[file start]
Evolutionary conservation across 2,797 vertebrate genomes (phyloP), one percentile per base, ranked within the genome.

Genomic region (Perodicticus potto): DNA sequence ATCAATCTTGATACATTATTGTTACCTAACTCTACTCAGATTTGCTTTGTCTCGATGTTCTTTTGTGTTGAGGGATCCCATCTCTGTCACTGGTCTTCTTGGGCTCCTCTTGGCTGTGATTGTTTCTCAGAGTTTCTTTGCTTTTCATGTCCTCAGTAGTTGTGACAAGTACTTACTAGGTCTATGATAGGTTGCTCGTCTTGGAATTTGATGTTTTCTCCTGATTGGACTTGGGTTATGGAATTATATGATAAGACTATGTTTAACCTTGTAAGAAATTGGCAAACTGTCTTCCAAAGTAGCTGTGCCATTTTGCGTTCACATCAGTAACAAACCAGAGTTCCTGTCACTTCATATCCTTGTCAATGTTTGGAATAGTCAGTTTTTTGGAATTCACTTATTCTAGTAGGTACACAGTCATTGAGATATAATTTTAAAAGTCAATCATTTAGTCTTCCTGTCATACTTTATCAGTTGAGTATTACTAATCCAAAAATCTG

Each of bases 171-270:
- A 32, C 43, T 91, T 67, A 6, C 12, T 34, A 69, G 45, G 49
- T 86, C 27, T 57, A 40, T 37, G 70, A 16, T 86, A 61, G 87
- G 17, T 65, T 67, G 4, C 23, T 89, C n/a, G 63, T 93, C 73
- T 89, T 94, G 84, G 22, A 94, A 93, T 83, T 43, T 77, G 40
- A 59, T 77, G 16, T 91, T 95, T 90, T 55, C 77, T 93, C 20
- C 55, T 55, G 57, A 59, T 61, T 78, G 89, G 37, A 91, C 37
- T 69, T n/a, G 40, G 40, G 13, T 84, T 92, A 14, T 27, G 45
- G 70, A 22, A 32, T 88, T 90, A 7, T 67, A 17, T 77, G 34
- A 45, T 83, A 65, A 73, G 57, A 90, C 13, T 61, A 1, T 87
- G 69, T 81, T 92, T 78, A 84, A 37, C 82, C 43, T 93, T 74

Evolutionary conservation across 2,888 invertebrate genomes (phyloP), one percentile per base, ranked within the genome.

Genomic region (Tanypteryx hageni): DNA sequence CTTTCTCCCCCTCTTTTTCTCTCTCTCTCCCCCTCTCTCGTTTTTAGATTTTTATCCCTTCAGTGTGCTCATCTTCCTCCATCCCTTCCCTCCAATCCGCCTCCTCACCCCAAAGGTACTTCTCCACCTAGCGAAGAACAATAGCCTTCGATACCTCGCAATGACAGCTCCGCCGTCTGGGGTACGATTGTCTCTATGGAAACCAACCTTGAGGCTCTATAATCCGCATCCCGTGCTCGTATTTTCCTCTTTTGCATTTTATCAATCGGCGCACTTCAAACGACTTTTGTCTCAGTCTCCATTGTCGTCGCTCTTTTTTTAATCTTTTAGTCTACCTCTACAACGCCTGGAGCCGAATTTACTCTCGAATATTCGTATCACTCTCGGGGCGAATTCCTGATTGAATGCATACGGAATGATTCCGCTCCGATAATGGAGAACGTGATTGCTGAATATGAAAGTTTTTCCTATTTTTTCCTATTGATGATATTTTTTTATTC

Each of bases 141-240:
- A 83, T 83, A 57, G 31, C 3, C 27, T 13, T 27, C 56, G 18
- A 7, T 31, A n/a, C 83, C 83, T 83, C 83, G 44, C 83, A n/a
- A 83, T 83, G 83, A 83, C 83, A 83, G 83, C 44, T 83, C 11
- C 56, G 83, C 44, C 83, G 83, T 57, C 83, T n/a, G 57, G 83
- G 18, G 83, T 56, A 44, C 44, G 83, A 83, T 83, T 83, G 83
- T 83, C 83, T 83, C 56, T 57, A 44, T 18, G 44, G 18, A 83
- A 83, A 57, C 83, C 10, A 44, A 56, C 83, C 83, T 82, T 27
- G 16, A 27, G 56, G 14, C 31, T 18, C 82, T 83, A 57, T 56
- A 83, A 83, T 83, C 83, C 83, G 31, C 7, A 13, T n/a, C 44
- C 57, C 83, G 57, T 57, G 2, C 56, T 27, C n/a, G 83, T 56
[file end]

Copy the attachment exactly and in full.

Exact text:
Evolutionary conservation across 2,797 vertebrate genomes (phyloP), one percentile per base, ranked within the genome.

Genomic region (Perodicticus potto): DNA sequence ATCAATCTTGATACATTATTGTTACCTAACTCTACTCAGATTTGCTTTGTCTCGATGTTCTTTTGTGTTGAGGGATCCCATCTCTGTCACTGGTCTTCTTGGGCTCCTCTTGGCTGTGATTGTTTCTCAGAGTTTCTTTGCTTTTCATGTCCTCAGTAGTTGTGACAAGTACTTACTAGGTCTATGATAGGTTGCTCGTCTTGGAATTTGATGTTTTCTCCTGATTGGACTTGGGTTATGGAATTATATGATAAGACTATGTTTAACCTTGTAAGAAATTGGCAAACTGTCTTCCAAAGTAGCTGTGCCATTTTGCGTTCACATCAGTAACAAACCAGAGTTCCTGTCACTTCATATCCTTGTCAATGTTTGGAATAGTCAGTTTTTTGGAATTCACTTATTCTAGTAGGTACACAGTCATTGAGATATAATTTTAAAAGTCAATCATTTAGTCTTCCTGTCATACTTTATCAGTTGAGTATTACTAATCCAAAAATCTG

Each of bases 171-270:
- A 32, C 43, T 91, T 67, A 6, C 12, T 34, A 69, G 45, G 49
- T 86, C 27, T 57, A 40, T 37, G 70, A 16, T 86, A 61, G 87
- G 17, T 65, T 67, G 4, C 23, T 89, C n/a, G 63, T 93, C 73
- T 89, T 94, G 84, G 22, A 94, A 93, T 83, T 43, T 77, G 40
- A 59, T 77, G 16, T 91, T 95, T 90, T 55, C 77, T 93, C 20
- C 55, T 55, G 57, A 59, T 61, T 78, G 89, G 37, A 91, C 37
- T 69, T n/a, G 40, G 40, G 13, T 84, T 92, A 14, T 27, G 45
- G 70, A 22, A 32, T 88, T 90, A 7, T 67, A 17, T 77, G 34
- A 45, T 83, A 65, A 73, G 57, A 90, C 13, T 61, A 1, T 87
- G 69, T 81, T 92, T 78, A 84, A 37, C 82, C 43, T 93, T 74

Evolutionary conservation across 2,888 invertebrate genomes (phyloP), one percentile per base, ranked within the genome.

Genomic region (Tanypteryx hageni): DNA sequence CTTTCTCCCCCTCTTTTTCTCTCTCTCTCCCCCTCTCTCGTTTTTAGATTTTTATCCCTTCAGTGTGCTCATCTTCCTCCATCCCTTCCCTCCAATCCGCCTCCTCACCCCAAAGGTACTTCTCCACCTAGCGAAGAACAATAGCCTTCGATACCTCGCAATGACAGCTCCGCCGTCTGGGGTACGATTGTCTCTATGGAAACCAACCTTGAGGCTCTATAATCCGCATCCCGTGCTCGTATTTTCCTCTTTTGCATTTTATCAATCGGCGCACTTCAAACGACTTTTGTCTCAGTCTCCATTGTCGTCGCTCTTTTTTTAATCTTTTAGTCTACCTCTACAACGCCTGGAGCCGAATTTACTCTCGAATATTCGTATCACTCTCGGGGCGAATTCCTGATTGAATGCATACGGAATGATTCCGCTCCGATAATGGAGAACGTGATTGCTGAATATGAAAGTTTTTCCTATTTTTTCCTATTGATGATATTTTTTTATTC

Each of bases 141-240:
- A 83, T 83, A 57, G 31, C 3, C 27, T 13, T 27, C 56, G 18
- A 7, T 31, A n/a, C 83, C 83, T 83, C 83, G 44, C 83, A n/a
- A 83, T 83, G 83, A 83, C 83, A 83, G 83, C 44, T 83, C 11
- C 56, G 83, C 44, C 83, G 83, T 57, C 83, T n/a, G 57, G 83
- G 18, G 83, T 56, A 44, C 44, G 83, A 83, T 83, T 83, G 83
- T 83, C 83, T 83, C 56, T 57, A 44, T 18, G 44, G 18, A 83
- A 83, A 57, C 83, C 10, A 44, A 56, C 83, C 83, T 82, T 27
- G 16, A 27, G 56, G 14, C 31, T 18, C 82, T 83, A 57, T 56
- A 83, A 83, T 83, C 83, C 83, G 31, C 7, A 13, T n/a, C 44
- C 57, C 83, G 57, T 57, G 2, C 56, T 27, C n/a, G 83, T 56